Post-modernists are quick to claim the privileges and deference traditionally granted those roles but they reject any of the limitations or obligations tradition also placed upon them. Post-modernist professors expect people to defer to their presumptive expertise but not to question whether they have turned their campuses into political power bases for this or that movement. Post-modernist judges expect all to defer to their rulings without asking if they are in keeping with precedent. Post-modernist journalists expect to be believed no matter how shoddy or biased their work is, and react with outrage if they are questioned in the least. (Fake-but-accurate is a post-modernist concept.)

The bloody knife-fights over judicial nominations and the general erosion of respect and trust for the press and academia are driven by an increasing awareness by the general public that many people working in those areas do so only to exercise the power those roles give them. Post-modernists destroy the very institutional roles whose power they covet. By abusing power they prompt a counter-reaction to limit the power of the institutions themselves. The independence of the judiciary is at risk. The reputation of academics in the humanities is in complete shreds and they are roundly ignored. Journalists are trusted less and less every day.

I think the rot has also spread to the sciences. I think the Lancent Iraqi Mortality Survey is a textbook example of post-modernists abusing the power of their roles, in this case scientists and scientific-journal editors, in order to advance their political goals. They can do so with perfectly clear consciences because their morality tells them that the politics of the moment are more important than the long-term integrity of the institutions they work in. In their morality, spin-marketing a weak study is a small price to pay to wound their political enemies.

We are rapidly evolving to a state where large numbers of very bright people in control of major institution have what is essentially a fascistic view of the attainment and use of power. They believe that power is not legitimately exercised — and limited — by institutional roles, but rather by those who will simply take all that they can get however they can get it. This evolution will eventually kill a free society.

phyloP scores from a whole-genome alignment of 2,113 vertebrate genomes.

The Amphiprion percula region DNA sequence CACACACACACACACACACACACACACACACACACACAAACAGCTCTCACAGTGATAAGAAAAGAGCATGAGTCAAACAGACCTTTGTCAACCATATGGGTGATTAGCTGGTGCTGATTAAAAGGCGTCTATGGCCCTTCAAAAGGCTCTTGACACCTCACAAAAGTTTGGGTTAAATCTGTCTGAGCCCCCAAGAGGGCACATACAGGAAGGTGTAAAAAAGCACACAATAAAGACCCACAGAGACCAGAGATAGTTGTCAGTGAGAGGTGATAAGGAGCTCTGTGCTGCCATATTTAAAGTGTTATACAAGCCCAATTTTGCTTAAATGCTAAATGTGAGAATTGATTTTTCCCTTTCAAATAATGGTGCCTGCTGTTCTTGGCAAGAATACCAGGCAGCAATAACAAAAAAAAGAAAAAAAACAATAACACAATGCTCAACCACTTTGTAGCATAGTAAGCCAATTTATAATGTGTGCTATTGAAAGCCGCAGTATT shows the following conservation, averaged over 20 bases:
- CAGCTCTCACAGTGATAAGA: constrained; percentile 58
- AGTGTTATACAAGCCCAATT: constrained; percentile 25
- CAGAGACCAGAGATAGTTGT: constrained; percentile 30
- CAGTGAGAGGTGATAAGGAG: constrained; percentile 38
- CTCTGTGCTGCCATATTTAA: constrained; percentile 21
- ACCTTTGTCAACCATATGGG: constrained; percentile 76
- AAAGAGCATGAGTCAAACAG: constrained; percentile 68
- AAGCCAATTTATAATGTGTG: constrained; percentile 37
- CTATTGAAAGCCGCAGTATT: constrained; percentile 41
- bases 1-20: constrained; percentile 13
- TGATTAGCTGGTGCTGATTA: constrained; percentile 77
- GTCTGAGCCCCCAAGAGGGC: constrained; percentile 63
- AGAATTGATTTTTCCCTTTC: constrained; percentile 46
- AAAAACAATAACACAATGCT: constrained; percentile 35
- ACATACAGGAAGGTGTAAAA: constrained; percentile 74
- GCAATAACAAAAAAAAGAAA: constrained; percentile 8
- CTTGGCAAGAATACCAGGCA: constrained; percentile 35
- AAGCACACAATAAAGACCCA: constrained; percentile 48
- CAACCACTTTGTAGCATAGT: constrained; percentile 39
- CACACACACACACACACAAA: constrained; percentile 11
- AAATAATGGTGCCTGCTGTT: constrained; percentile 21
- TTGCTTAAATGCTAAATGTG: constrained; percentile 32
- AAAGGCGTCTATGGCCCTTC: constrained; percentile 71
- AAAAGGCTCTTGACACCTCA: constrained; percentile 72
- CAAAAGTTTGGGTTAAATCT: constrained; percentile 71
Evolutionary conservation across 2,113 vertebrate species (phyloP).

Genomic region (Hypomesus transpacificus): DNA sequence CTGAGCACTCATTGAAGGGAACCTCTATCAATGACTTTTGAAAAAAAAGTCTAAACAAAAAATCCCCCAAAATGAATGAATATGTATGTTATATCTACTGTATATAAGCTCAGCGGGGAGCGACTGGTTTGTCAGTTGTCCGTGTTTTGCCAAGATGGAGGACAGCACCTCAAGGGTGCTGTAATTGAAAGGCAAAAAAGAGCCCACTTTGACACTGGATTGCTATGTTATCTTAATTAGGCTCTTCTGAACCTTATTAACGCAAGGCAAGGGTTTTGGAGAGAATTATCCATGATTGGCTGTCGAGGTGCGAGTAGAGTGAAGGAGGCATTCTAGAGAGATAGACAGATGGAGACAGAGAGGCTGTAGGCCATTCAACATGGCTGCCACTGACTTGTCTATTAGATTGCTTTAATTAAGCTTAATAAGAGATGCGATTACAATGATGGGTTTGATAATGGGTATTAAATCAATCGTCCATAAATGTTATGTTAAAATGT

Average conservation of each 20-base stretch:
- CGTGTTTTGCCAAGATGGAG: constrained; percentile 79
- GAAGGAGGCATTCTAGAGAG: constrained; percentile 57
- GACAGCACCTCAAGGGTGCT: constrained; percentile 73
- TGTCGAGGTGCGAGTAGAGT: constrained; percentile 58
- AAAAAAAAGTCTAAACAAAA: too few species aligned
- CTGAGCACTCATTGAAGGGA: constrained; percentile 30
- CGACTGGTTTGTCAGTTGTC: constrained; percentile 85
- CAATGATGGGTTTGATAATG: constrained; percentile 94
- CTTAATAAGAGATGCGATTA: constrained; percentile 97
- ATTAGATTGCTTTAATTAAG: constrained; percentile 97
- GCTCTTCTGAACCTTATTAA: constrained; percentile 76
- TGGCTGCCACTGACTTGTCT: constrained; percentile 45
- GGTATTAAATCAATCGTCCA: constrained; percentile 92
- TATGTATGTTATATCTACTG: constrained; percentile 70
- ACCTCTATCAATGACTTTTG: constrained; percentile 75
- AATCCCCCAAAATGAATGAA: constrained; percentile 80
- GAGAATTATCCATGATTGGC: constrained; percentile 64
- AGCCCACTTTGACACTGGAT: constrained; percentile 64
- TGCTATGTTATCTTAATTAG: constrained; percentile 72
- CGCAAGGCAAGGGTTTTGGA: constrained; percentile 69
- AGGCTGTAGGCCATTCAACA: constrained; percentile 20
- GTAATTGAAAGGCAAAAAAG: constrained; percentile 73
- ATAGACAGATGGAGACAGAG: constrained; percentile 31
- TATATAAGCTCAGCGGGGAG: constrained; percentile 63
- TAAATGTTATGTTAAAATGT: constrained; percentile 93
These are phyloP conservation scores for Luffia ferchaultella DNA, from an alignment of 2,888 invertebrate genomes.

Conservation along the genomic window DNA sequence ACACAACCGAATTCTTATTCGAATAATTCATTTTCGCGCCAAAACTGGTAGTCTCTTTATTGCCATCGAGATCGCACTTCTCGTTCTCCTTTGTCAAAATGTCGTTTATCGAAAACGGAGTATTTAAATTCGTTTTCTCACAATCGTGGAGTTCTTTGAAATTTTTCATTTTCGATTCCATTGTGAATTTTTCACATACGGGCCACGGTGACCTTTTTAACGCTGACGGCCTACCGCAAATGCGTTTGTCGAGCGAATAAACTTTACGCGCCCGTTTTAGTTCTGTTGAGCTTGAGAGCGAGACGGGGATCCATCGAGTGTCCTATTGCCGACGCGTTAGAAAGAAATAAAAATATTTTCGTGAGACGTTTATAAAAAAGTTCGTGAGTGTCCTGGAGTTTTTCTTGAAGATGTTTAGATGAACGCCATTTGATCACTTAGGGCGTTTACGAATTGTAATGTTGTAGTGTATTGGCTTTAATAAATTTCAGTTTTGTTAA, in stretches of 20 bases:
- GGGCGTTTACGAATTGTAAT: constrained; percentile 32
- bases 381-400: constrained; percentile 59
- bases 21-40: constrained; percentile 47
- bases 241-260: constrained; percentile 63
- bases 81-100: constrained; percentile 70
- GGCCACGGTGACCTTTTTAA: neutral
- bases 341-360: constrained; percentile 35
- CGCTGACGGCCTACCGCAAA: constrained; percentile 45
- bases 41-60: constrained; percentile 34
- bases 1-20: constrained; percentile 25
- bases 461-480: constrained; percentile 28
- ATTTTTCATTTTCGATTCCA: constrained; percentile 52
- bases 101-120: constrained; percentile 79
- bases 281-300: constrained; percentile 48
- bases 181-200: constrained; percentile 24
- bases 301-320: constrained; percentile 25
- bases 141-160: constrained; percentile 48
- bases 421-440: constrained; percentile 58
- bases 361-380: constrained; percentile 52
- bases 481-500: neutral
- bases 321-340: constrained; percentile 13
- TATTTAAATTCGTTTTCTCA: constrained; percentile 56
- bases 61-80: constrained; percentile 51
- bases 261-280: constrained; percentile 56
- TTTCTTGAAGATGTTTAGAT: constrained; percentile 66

It is hard to look at a character like Lisa Simpson and see the first multiplying cells of malignant political and social cancer…

… but that’s what she is.

12 thoughts on “Lisa, the Post-Modernist Simpson”

  1. “…large numbers of very bright people in control of major institution have what is essentially a fascistic view of the attainment and use of power.”

    This reminds me of the leftists I’ve met who argue that all citizens are legitimate targets of terrorism, because if they had ‘properly’ exercised their responsibilities as citizens of a democracy, then the government and society would not have done anything to provoke the terrorists. Oy.

    Very good essay.

  2. If that is post-modernism, then I confess I have no idea what post-modernism is (yet again)… care to inform me what definition you’re using here? Thanks, Steve.

  3. Shannon,


    Wonderfully perceptive (in the broad sense – I’ve yet to see one Simpson episode so I guess I’m culturally illiterate). You’ve nailed that kind of “nanny state” approach.

    The essense of post-modernism seems to be a refusal to submerge the ego, to let others be who they are.

  4. It’s not just you Lotharbot, Shannon’s post is inside the “front cover” only it seems.

    My favorite Simpson’s episode is the “Tomacco” one. Homer blends Tobacco with Tomatos and gets a new crop! All’s well until the local cows get into the field and get addicted. I forget if Lisa played the role of the anti-GM hippy on that one or not.

    I’m a GM-technology supporter, but I still loved it!

  5. My favorite Lisa moment is in the episode “The Class Struggle in Springfield.”
    (# 142- 2/04/96- Marge gets an expensive “new” dress at the outlet mall. While wearing it she meets a former schoolmate who invites her and the family to the country club.)
    Lisa is angered by class injustice when sees Kent Brockman’s daughter berate a waiter for bringing her a baloney sandwich. (She insists she asked for “abalone.”)
    But Lisa’s indignation evaporates as she sees a man riding a pony. Later when she herself is riding that pony Lisa (the people’s champion) shouts to her mother “Look Mom, I found something more fun than complaining.”